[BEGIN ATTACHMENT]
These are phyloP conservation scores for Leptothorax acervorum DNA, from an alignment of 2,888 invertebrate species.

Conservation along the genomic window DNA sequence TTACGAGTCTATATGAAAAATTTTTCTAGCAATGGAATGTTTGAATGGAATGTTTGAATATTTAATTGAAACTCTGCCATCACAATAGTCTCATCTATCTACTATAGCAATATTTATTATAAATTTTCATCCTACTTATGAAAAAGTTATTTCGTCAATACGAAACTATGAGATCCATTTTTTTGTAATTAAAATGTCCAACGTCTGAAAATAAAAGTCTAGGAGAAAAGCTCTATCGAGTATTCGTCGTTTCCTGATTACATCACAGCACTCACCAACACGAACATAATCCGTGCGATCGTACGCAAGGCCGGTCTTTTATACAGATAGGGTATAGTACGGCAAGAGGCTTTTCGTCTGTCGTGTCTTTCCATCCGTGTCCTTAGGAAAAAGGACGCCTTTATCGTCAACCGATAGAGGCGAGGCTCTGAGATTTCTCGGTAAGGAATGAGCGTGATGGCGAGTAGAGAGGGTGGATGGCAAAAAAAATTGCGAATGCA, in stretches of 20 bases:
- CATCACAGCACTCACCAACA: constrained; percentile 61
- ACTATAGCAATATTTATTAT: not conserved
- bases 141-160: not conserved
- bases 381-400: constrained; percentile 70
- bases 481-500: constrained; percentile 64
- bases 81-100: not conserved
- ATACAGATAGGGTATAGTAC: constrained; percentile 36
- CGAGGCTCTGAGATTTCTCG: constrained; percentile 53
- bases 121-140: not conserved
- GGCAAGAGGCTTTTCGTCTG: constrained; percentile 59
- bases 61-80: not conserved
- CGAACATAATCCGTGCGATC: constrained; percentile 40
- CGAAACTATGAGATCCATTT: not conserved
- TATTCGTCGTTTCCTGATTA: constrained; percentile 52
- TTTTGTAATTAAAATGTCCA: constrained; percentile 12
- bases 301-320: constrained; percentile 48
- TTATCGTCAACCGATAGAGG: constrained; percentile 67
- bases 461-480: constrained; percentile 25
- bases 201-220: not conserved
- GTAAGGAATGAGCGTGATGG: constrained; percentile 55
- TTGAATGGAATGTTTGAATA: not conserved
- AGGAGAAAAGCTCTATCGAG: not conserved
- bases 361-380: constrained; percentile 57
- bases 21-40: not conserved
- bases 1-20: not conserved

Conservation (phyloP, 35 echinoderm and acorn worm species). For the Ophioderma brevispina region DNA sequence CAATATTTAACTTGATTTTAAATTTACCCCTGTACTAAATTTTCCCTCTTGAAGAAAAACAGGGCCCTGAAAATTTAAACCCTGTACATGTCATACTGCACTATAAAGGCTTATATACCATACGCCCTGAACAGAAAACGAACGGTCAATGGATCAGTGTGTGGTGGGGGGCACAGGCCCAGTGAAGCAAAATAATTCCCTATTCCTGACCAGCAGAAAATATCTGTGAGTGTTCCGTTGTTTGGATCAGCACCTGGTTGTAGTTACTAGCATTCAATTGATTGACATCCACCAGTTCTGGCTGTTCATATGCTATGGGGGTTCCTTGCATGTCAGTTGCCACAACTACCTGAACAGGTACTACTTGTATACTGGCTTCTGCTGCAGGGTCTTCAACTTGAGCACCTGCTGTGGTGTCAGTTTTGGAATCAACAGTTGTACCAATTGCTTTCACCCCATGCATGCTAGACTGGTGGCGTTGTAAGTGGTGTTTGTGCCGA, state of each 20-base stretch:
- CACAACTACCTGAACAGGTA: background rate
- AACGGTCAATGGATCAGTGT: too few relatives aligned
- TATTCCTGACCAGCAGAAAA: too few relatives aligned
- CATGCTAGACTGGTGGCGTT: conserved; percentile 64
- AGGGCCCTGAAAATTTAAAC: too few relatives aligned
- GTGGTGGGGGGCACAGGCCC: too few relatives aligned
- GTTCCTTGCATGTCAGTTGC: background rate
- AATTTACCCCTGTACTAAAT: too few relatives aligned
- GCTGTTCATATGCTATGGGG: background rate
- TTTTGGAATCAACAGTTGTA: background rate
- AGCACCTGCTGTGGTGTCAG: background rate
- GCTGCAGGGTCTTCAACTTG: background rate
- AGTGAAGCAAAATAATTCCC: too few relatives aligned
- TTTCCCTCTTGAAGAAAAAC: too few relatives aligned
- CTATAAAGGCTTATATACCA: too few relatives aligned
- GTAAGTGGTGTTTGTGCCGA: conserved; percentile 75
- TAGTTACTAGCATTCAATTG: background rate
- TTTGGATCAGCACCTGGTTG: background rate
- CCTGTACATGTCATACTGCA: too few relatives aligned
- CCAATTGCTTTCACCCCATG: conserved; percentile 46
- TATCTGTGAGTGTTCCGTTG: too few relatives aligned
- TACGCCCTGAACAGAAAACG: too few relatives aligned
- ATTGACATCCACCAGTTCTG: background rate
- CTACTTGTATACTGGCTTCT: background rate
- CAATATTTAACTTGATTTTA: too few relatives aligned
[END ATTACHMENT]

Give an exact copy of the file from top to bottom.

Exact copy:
These are phyloP conservation scores for Leptothorax acervorum DNA, from an alignment of 2,888 invertebrate species.

Conservation along the genomic window DNA sequence TTACGAGTCTATATGAAAAATTTTTCTAGCAATGGAATGTTTGAATGGAATGTTTGAATATTTAATTGAAACTCTGCCATCACAATAGTCTCATCTATCTACTATAGCAATATTTATTATAAATTTTCATCCTACTTATGAAAAAGTTATTTCGTCAATACGAAACTATGAGATCCATTTTTTTGTAATTAAAATGTCCAACGTCTGAAAATAAAAGTCTAGGAGAAAAGCTCTATCGAGTATTCGTCGTTTCCTGATTACATCACAGCACTCACCAACACGAACATAATCCGTGCGATCGTACGCAAGGCCGGTCTTTTATACAGATAGGGTATAGTACGGCAAGAGGCTTTTCGTCTGTCGTGTCTTTCCATCCGTGTCCTTAGGAAAAAGGACGCCTTTATCGTCAACCGATAGAGGCGAGGCTCTGAGATTTCTCGGTAAGGAATGAGCGTGATGGCGAGTAGAGAGGGTGGATGGCAAAAAAAATTGCGAATGCA, in stretches of 20 bases:
- CATCACAGCACTCACCAACA: constrained; percentile 61
- ACTATAGCAATATTTATTAT: not conserved
- bases 141-160: not conserved
- bases 381-400: constrained; percentile 70
- bases 481-500: constrained; percentile 64
- bases 81-100: not conserved
- ATACAGATAGGGTATAGTAC: constrained; percentile 36
- CGAGGCTCTGAGATTTCTCG: constrained; percentile 53
- bases 121-140: not conserved
- GGCAAGAGGCTTTTCGTCTG: constrained; percentile 59
- bases 61-80: not conserved
- CGAACATAATCCGTGCGATC: constrained; percentile 40
- CGAAACTATGAGATCCATTT: not conserved
- TATTCGTCGTTTCCTGATTA: constrained; percentile 52
- TTTTGTAATTAAAATGTCCA: constrained; percentile 12
- bases 301-320: constrained; percentile 48
- TTATCGTCAACCGATAGAGG: constrained; percentile 67
- bases 461-480: constrained; percentile 25
- bases 201-220: not conserved
- GTAAGGAATGAGCGTGATGG: constrained; percentile 55
- TTGAATGGAATGTTTGAATA: not conserved
- AGGAGAAAAGCTCTATCGAG: not conserved
- bases 361-380: constrained; percentile 57
- bases 21-40: not conserved
- bases 1-20: not conserved

Conservation (phyloP, 35 echinoderm and acorn worm species). For the Ophioderma brevispina region DNA sequence CAATATTTAACTTGATTTTAAATTTACCCCTGTACTAAATTTTCCCTCTTGAAGAAAAACAGGGCCCTGAAAATTTAAACCCTGTACATGTCATACTGCACTATAAAGGCTTATATACCATACGCCCTGAACAGAAAACGAACGGTCAATGGATCAGTGTGTGGTGGGGGGCACAGGCCCAGTGAAGCAAAATAATTCCCTATTCCTGACCAGCAGAAAATATCTGTGAGTGTTCCGTTGTTTGGATCAGCACCTGGTTGTAGTTACTAGCATTCAATTGATTGACATCCACCAGTTCTGGCTGTTCATATGCTATGGGGGTTCCTTGCATGTCAGTTGCCACAACTACCTGAACAGGTACTACTTGTATACTGGCTTCTGCTGCAGGGTCTTCAACTTGAGCACCTGCTGTGGTGTCAGTTTTGGAATCAACAGTTGTACCAATTGCTTTCACCCCATGCATGCTAGACTGGTGGCGTTGTAAGTGGTGTTTGTGCCGA, state of each 20-base stretch:
- CACAACTACCTGAACAGGTA: background rate
- AACGGTCAATGGATCAGTGT: too few relatives aligned
- TATTCCTGACCAGCAGAAAA: too few relatives aligned
- CATGCTAGACTGGTGGCGTT: conserved; percentile 64
- AGGGCCCTGAAAATTTAAAC: too few relatives aligned
- GTGGTGGGGGGCACAGGCCC: too few relatives aligned
- GTTCCTTGCATGTCAGTTGC: background rate
- AATTTACCCCTGTACTAAAT: too few relatives aligned
- GCTGTTCATATGCTATGGGG: background rate
- TTTTGGAATCAACAGTTGTA: background rate
- AGCACCTGCTGTGGTGTCAG: background rate
- GCTGCAGGGTCTTCAACTTG: background rate
- AGTGAAGCAAAATAATTCCC: too few relatives aligned
- TTTCCCTCTTGAAGAAAAAC: too few relatives aligned
- CTATAAAGGCTTATATACCA: too few relatives aligned
- GTAAGTGGTGTTTGTGCCGA: conserved; percentile 75
- TAGTTACTAGCATTCAATTG: background rate
- TTTGGATCAGCACCTGGTTG: background rate
- CCTGTACATGTCATACTGCA: too few relatives aligned
- CCAATTGCTTTCACCCCATG: conserved; percentile 46
- TATCTGTGAGTGTTCCGTTG: too few relatives aligned
- TACGCCCTGAACAGAAAACG: too few relatives aligned
- ATTGACATCCACCAGTTCTG: background rate
- CTACTTGTATACTGGCTTCT: background rate
- CAATATTTAACTTGATTTTA: too few relatives aligned